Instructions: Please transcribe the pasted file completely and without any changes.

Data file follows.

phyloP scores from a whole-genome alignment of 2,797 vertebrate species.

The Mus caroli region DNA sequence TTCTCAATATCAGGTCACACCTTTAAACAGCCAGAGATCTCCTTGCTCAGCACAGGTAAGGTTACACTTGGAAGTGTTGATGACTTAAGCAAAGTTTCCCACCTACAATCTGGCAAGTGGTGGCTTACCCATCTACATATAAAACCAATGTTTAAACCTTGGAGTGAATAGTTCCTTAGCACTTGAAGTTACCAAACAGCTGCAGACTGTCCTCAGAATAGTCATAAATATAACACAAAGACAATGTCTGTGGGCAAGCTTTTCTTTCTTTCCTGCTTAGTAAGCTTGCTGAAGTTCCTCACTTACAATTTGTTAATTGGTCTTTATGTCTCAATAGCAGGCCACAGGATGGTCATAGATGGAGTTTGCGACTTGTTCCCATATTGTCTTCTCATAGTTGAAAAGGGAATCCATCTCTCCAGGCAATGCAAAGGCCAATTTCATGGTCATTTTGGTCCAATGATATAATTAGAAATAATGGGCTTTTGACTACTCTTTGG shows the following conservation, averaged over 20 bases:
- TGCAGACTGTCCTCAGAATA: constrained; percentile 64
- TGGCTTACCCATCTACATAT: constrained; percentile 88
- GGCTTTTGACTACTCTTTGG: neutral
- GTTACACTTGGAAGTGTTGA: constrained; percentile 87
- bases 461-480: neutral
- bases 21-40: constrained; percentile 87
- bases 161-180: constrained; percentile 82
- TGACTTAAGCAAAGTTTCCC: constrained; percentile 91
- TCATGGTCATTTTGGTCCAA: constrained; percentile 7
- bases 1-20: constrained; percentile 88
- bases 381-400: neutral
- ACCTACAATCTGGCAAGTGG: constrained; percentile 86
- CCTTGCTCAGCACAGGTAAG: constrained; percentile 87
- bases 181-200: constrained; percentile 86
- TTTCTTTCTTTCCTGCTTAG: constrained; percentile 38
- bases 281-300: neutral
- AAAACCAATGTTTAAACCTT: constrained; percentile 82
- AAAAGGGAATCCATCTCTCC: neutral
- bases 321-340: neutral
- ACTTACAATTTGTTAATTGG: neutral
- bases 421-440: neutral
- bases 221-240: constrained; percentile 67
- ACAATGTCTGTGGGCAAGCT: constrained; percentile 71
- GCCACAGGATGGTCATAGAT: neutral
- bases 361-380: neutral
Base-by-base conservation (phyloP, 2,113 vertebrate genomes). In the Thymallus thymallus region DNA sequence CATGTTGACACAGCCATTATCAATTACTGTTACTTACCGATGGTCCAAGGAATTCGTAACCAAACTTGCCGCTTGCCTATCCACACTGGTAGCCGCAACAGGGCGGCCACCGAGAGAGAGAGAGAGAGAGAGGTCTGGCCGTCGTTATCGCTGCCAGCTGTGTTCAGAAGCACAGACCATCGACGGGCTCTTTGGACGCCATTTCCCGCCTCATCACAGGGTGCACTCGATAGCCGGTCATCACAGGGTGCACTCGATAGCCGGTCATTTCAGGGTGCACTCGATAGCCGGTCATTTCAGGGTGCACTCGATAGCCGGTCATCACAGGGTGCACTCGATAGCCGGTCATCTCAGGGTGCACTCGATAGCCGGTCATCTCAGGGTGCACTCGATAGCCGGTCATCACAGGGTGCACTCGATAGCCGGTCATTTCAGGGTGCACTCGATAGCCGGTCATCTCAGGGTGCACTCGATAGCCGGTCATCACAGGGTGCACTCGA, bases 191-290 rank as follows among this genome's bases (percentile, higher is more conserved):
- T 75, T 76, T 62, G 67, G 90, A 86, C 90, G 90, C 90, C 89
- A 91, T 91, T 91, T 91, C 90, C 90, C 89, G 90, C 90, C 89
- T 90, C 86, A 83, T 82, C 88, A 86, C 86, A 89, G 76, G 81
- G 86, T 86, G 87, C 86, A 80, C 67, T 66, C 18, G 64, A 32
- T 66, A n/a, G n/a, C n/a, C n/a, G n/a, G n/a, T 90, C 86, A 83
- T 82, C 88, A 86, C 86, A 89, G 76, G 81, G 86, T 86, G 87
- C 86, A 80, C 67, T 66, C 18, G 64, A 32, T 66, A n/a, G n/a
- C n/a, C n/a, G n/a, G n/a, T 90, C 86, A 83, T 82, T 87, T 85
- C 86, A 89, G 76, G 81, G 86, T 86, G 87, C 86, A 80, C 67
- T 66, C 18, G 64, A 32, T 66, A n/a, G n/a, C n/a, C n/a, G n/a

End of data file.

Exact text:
phyloP scores from a whole-genome alignment of 2,797 vertebrate species.

The Mus caroli region DNA sequence TTCTCAATATCAGGTCACACCTTTAAACAGCCAGAGATCTCCTTGCTCAGCACAGGTAAGGTTACACTTGGAAGTGTTGATGACTTAAGCAAAGTTTCCCACCTACAATCTGGCAAGTGGTGGCTTACCCATCTACATATAAAACCAATGTTTAAACCTTGGAGTGAATAGTTCCTTAGCACTTGAAGTTACCAAACAGCTGCAGACTGTCCTCAGAATAGTCATAAATATAACACAAAGACAATGTCTGTGGGCAAGCTTTTCTTTCTTTCCTGCTTAGTAAGCTTGCTGAAGTTCCTCACTTACAATTTGTTAATTGGTCTTTATGTCTCAATAGCAGGCCACAGGATGGTCATAGATGGAGTTTGCGACTTGTTCCCATATTGTCTTCTCATAGTTGAAAAGGGAATCCATCTCTCCAGGCAATGCAAAGGCCAATTTCATGGTCATTTTGGTCCAATGATATAATTAGAAATAATGGGCTTTTGACTACTCTTTGG shows the following conservation, averaged over 20 bases:
- TGCAGACTGTCCTCAGAATA: constrained; percentile 64
- TGGCTTACCCATCTACATAT: constrained; percentile 88
- GGCTTTTGACTACTCTTTGG: neutral
- GTTACACTTGGAAGTGTTGA: constrained; percentile 87
- bases 461-480: neutral
- bases 21-40: constrained; percentile 87
- bases 161-180: constrained; percentile 82
- TGACTTAAGCAAAGTTTCCC: constrained; percentile 91
- TCATGGTCATTTTGGTCCAA: constrained; percentile 7
- bases 1-20: constrained; percentile 88
- bases 381-400: neutral
- ACCTACAATCTGGCAAGTGG: constrained; percentile 86
- CCTTGCTCAGCACAGGTAAG: constrained; percentile 87
- bases 181-200: constrained; percentile 86
- TTTCTTTCTTTCCTGCTTAG: constrained; percentile 38
- bases 281-300: neutral
- AAAACCAATGTTTAAACCTT: constrained; percentile 82
- AAAAGGGAATCCATCTCTCC: neutral
- bases 321-340: neutral
- ACTTACAATTTGTTAATTGG: neutral
- bases 421-440: neutral
- bases 221-240: constrained; percentile 67
- ACAATGTCTGTGGGCAAGCT: constrained; percentile 71
- GCCACAGGATGGTCATAGAT: neutral
- bases 361-380: neutral
Base-by-base conservation (phyloP, 2,113 vertebrate genomes). In the Thymallus thymallus region DNA sequence CATGTTGACACAGCCATTATCAATTACTGTTACTTACCGATGGTCCAAGGAATTCGTAACCAAACTTGCCGCTTGCCTATCCACACTGGTAGCCGCAACAGGGCGGCCACCGAGAGAGAGAGAGAGAGAGAGGTCTGGCCGTCGTTATCGCTGCCAGCTGTGTTCAGAAGCACAGACCATCGACGGGCTCTTTGGACGCCATTTCCCGCCTCATCACAGGGTGCACTCGATAGCCGGTCATCACAGGGTGCACTCGATAGCCGGTCATTTCAGGGTGCACTCGATAGCCGGTCATTTCAGGGTGCACTCGATAGCCGGTCATCACAGGGTGCACTCGATAGCCGGTCATCTCAGGGTGCACTCGATAGCCGGTCATCTCAGGGTGCACTCGATAGCCGGTCATCACAGGGTGCACTCGATAGCCGGTCATTTCAGGGTGCACTCGATAGCCGGTCATCTCAGGGTGCACTCGATAGCCGGTCATCACAGGGTGCACTCGA, bases 191-290 rank as follows among this genome's bases (percentile, higher is more conserved):
- T 75, T 76, T 62, G 67, G 90, A 86, C 90, G 90, C 90, C 89
- A 91, T 91, T 91, T 91, C 90, C 90, C 89, G 90, C 90, C 89
- T 90, C 86, A 83, T 82, C 88, A 86, C 86, A 89, G 76, G 81
- G 86, T 86, G 87, C 86, A 80, C 67, T 66, C 18, G 64, A 32
- T 66, A n/a, G n/a, C n/a, C n/a, G n/a, G n/a, T 90, C 86, A 83
- T 82, C 88, A 86, C 86, A 89, G 76, G 81, G 86, T 86, G 87
- C 86, A 80, C 67, T 66, C 18, G 64, A 32, T 66, A n/a, G n/a
- C n/a, C n/a, G n/a, G n/a, T 90, C 86, A 83, T 82, T 87, T 85
- C 86, A 89, G 76, G 81, G 86, T 86, G 87, C 86, A 80, C 67
- T 66, C 18, G 64, A 32, T 66, A n/a, G n/a, C n/a, C n/a, G n/a